This guest post was written by Nicole Staudinger, a Brazen Careerist working in non-profit who is fascinated with sharing stories to create positive change.
It may seem silly- “Why are you working for free?” my friends despair. Yet somehow, I have volunteered for more than ten different organizations in the past three years, and had an amazing time doing it. From gigantic national orgs with tons of funding to tiny little nonprofits with only three employees, I’ve donated my time to plant vegetables, tutor teenagers, transcribe oral histories, walk dogs, and more.
Trust me, there are more than ten reasons you should volunteer, but here are my personal favorites:
10. The Warm Fuzzies.
Simply put, volunteering makes you smile. No matter how busy and stressful and caught up in your own life you may be, donating your time to a worthy cause will make you feel GOOD.
9. It feeds your passion.
Regardless of where your interest lies, there is sure to be an organization out there that needs YOU to contribute your skills and do something you love. From sharing your computer talents with technology nonprofits to just helping to build a playground, from promoting your inner artist by painting murals on old buildings to utilizing your green thumb in a community garden, there is a position for you out there. I highly recommend using Idealist.org’s search feature, which allows you to customize your volunteer opportunity search by keyword and location.
8. It is totally flexible to your needs.
What with the economy in the state that it is, some of you have lots of time on your hands, while others are scrambling to harness the craziness that is your schedule. Fortunately, there are positions for every level of time availability. You can choose a time commitment from a one-time-only event, to several a couple times a moth, to several hours a week. Another great feature of Idealist.org is that you can sign up for daily alerts about any volunteer events or opportunities posted each day in your current city.
7. Speaking of the economy- volunteering can get you a job.
I am living proof; I volunteered for three months at an environmental health clinic, donating my social media savvy, before being hired on as their Communications Specialist. I now get paid to do what I love. Volunteering gives you impressive, hands-on experience in your field of interest that looks great on a resume, as well as fostering in-organization connections that can serve as valuable steps toward a rewarding career.
6. On the other hand, volunteering provides the perfect escape from the complications of your actual job.
Volunteer doing something you can’t otherwise really justify making time for. Are you an art geek ? Volunteer at a museum or an art gallery. Are you an animal lover but don’t have time to dedicate to raising a pet? I bet you have a few hours to spend at the Humane Society each month. Indulge yourself by finding a fun position that will stimulate yet relax you.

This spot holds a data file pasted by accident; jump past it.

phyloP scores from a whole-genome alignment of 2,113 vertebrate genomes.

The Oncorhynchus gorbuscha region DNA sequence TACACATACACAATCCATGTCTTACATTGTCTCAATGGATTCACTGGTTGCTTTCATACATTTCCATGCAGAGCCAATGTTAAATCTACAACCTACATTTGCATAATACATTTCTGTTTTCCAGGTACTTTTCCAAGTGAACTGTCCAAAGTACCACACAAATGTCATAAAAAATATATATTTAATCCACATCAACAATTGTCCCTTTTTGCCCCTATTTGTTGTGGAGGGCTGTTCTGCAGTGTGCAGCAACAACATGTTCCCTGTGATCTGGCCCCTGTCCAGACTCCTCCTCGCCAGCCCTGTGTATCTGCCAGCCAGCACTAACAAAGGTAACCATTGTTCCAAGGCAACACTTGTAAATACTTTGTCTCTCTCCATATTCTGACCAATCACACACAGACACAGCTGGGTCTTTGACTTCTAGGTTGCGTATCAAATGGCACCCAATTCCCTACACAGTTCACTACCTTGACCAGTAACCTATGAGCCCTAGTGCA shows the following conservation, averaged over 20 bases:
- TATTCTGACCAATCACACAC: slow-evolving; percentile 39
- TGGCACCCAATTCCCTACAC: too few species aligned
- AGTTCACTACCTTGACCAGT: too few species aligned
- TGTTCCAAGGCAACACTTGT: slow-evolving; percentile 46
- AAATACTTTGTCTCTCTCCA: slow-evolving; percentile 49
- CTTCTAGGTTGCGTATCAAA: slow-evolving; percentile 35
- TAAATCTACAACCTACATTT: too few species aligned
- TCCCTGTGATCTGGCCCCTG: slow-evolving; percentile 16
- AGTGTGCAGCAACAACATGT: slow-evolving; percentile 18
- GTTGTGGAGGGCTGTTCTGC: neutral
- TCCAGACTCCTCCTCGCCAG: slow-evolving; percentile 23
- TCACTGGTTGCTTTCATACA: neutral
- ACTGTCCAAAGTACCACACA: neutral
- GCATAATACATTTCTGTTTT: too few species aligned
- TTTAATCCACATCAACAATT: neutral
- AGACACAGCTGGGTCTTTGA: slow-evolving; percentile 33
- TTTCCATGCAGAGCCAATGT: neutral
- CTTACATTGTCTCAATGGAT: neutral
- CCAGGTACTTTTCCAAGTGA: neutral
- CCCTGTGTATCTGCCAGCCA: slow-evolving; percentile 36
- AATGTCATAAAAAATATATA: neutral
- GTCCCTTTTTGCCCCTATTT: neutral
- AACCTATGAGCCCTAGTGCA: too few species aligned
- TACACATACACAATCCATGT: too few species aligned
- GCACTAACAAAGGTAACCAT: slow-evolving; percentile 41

5. It’s educational.
I know that sounds like kind of a boring reason, but volunteering can really give you a deeper understanding of whatever your area of focus is. I am a reading tutor for two little first grade boys, and not only do I now have a better understanding of how kids work, I also have a better understanding of the educational system, a better understanding of how nonprofits and schools collaborate, and a way better understanding of sharks, astronauts, firefighters, and dinosaurs. (That’s all first grade boys ever want to read about, apparently.)
4. It connects you to the community.
Along the same note, volunteering serves as an amazing connection to your community. Once you are involved with one organization, you will be surprised at how many networking opportunities will pop up. Volunteer Match is another wonderful site that allows you to see all the volunteering ops in your city by keyword, as well as providing a “virtual opportunity” option if you would rather donate your time from the comfort of your own computer desk/favorite coffee shop.
3. Your good intentions are recognized and rewarded.
Most organizations truly appreciate the fact that you are investing your time for their cause. My organization holds appreciation events twice a year for their volunteers, which means free food, drinks, and playful awards for everyone. If you volunteer at an art gallery, music venue, or theater, you usually get free tickets to shows. If you volunteer for a one-time benefit or fundraiser, you can probably bank on being fed, showered with thanks, and strutting on home with a brand spankin’ new t-shirt or some other kind of fun shwag. It’s obviously not the number one reason to volunteer, but it’s a nice perk. For instance, The Salem Hospital of Oregon and the Children’s Hospital of Pittsburg both provide a free flu shot, free parking, recognition at their annual ?fund raising event, and a discount at the hospital pharmacy.
2. Volunteering makes good friends.
Think about it: when you volunteer, you meet people with similar interests, passions, and desires. My best friend met her fiancé while pulling out invasive ivy at an Audubon Society? event.? The conversations and experiences have when volunteering facilitate vibrant, rewarding relationships.
1. It gives you the opportunity to change the world.
If you are reading this, you recognize the need. What better reason is there?
View more from the Top 10 in 2010 series.